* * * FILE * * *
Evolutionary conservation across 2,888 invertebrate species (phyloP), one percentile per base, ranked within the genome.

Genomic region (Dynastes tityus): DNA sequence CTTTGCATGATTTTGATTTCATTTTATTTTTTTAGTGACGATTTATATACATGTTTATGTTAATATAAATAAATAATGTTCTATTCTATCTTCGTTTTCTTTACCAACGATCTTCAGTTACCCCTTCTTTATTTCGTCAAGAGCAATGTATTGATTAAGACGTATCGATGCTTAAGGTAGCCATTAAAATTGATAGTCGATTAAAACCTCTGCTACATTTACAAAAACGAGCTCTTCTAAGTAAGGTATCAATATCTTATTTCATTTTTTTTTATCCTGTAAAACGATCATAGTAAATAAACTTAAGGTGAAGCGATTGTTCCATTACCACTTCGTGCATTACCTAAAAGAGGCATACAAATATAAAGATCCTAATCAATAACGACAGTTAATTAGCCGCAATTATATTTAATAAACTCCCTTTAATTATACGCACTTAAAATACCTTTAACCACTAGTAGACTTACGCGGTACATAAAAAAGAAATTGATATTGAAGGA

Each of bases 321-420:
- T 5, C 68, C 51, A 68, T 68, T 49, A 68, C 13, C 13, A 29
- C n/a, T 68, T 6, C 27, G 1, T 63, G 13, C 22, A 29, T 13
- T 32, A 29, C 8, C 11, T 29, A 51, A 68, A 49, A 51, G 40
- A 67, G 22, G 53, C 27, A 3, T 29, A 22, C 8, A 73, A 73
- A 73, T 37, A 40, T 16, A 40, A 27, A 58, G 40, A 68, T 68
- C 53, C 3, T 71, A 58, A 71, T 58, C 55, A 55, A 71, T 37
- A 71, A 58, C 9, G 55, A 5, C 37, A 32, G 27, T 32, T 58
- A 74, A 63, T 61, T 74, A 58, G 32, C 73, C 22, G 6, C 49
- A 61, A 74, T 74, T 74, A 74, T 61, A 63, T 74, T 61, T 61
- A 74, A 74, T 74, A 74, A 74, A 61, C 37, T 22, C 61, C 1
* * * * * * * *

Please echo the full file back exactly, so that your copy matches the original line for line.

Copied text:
Evolutionary conservation across 2,888 invertebrate species (phyloP), one percentile per base, ranked within the genome.

Genomic region (Dynastes tityus): DNA sequence CTTTGCATGATTTTGATTTCATTTTATTTTTTTAGTGACGATTTATATACATGTTTATGTTAATATAAATAAATAATGTTCTATTCTATCTTCGTTTTCTTTACCAACGATCTTCAGTTACCCCTTCTTTATTTCGTCAAGAGCAATGTATTGATTAAGACGTATCGATGCTTAAGGTAGCCATTAAAATTGATAGTCGATTAAAACCTCTGCTACATTTACAAAAACGAGCTCTTCTAAGTAAGGTATCAATATCTTATTTCATTTTTTTTTATCCTGTAAAACGATCATAGTAAATAAACTTAAGGTGAAGCGATTGTTCCATTACCACTTCGTGCATTACCTAAAAGAGGCATACAAATATAAAGATCCTAATCAATAACGACAGTTAATTAGCCGCAATTATATTTAATAAACTCCCTTTAATTATACGCACTTAAAATACCTTTAACCACTAGTAGACTTACGCGGTACATAAAAAAGAAATTGATATTGAAGGA

Each of bases 321-420:
- T 5, C 68, C 51, A 68, T 68, T 49, A 68, C 13, C 13, A 29
- C n/a, T 68, T 6, C 27, G 1, T 63, G 13, C 22, A 29, T 13
- T 32, A 29, C 8, C 11, T 29, A 51, A 68, A 49, A 51, G 40
- A 67, G 22, G 53, C 27, A 3, T 29, A 22, C 8, A 73, A 73
- A 73, T 37, A 40, T 16, A 40, A 27, A 58, G 40, A 68, T 68
- C 53, C 3, T 71, A 58, A 71, T 58, C 55, A 55, A 71, T 37
- A 71, A 58, C 9, G 55, A 5, C 37, A 32, G 27, T 32, T 58
- A 74, A 63, T 61, T 74, A 58, G 32, C 73, C 22, G 6, C 49
- A 61, A 74, T 74, T 74, A 74, T 61, A 63, T 74, T 61, T 61
- A 74, A 74, T 74, A 74, A 74, A 61, C 37, T 22, C 61, C 1